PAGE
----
Field Editor: Nancy Wing
Photography: William Stites
American kitchen design might be a useful tool for an archaeologist. Every decade has its own distinctive look, its own stylistic buzzwords. Before the 1980s, how many kitchens had an island? After the 1980s, how many kitchens did not? Of course, each period meant yet another update for the kitchen. In order to find one that had been untouched for decades, you would almost have to look in abandoned homes.
While the Victorian house that Peter and Cornelia Forrence bought in Montclair, New Jersey, had not been abandoned, the kitchen somehow had remained virtually unchanged since it was built in 1888. And the homeowners decided to keep it that way.
"We didn't want a kitchen that you could walk into and say, oh, this is "1950s kitchen or a 1980s kitchen," Cornelia Forrence explains. "We thought it would be more timeless if it matched the style of the house." But there were problems inherent with a modern family of four using this century-old kitchen. For one thing, the room had no heat. The Forrences decided it was time to call in a professional.
A survey of local architects, builders and designers led them to architect Francis Klein, who had developed a reputation in this town of late 19th century homes for his sensitivity to period detail. "Victorian kitchens were built for cooking and for nothing else," explains Klein. "No one expected the master and lady of the house to eat in there with their children, which is exactly what they do in the 1990s."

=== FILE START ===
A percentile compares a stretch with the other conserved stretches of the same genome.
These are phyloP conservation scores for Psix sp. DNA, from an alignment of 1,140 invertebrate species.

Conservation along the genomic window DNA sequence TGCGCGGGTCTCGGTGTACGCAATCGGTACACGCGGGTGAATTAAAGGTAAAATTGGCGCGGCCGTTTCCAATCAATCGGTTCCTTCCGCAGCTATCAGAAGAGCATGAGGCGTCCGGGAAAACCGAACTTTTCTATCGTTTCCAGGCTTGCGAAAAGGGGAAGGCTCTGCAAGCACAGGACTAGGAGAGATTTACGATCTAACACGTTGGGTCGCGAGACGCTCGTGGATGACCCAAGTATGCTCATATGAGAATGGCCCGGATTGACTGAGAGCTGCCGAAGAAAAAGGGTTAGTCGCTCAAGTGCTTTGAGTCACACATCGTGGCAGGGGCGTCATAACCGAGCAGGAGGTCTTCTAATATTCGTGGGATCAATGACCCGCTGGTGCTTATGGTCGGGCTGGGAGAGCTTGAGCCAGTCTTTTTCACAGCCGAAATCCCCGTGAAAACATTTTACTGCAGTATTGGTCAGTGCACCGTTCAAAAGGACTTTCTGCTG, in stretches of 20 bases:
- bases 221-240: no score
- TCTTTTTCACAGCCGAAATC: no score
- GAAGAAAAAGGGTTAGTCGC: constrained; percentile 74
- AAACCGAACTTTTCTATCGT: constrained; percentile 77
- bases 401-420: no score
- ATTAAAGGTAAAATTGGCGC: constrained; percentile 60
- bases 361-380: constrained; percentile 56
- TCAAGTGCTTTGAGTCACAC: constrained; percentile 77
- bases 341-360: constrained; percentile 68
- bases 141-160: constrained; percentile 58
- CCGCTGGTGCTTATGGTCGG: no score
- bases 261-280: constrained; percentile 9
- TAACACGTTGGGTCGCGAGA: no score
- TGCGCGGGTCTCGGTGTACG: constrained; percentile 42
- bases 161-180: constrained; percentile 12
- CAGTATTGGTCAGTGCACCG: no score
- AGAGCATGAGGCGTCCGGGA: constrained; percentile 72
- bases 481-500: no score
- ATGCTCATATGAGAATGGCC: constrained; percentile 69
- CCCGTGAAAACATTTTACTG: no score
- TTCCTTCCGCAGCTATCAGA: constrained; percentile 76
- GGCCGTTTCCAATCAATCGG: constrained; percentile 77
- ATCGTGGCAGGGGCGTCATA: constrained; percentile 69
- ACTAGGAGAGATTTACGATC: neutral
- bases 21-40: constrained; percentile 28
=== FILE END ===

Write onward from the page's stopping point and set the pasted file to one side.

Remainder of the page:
Updating the kitchen turned out to be the easy part of this renovation. A new system of ducts installed in the basement brings heat to the room. The kitchen is effectively doubled in size now that an island with a seating area left by the previous owners is removed. A modern refrigerator replaces a chimney that was no longer used.
The real challenge came when architect and clients started getting down to literal brass tacks. Klein's goal was not, as he says, "historical accuracy but rather a sense of history." Nonetheless, every detail had to be carefully researched.
"First we looked at what we liked about the house in terms of proportions, hardware and trim detailing," Klein explains. "Then we had to look for things that are of the period, and of good quality, that we could still buy or build."
Catalogues and shops catering to the period house renovator supplied new hardware, pressed tin squares, door pulls, and lighting fixtures. A local builder skillfully matched new cabinets to old ones. New pine floors were stained to match the original (but now decrepit) pine planks that had to be ripped out.
After the job was done, Francis Klein received what he considers a tremendous compliment. "A builder looked at the kitchen and said to Mrs. Forrence, 'Have you ever thought about renovating this old kitchen of yours?' We were thrilled."
|38 Park Street | Montclair, NJ 07042 | 973.783.0688|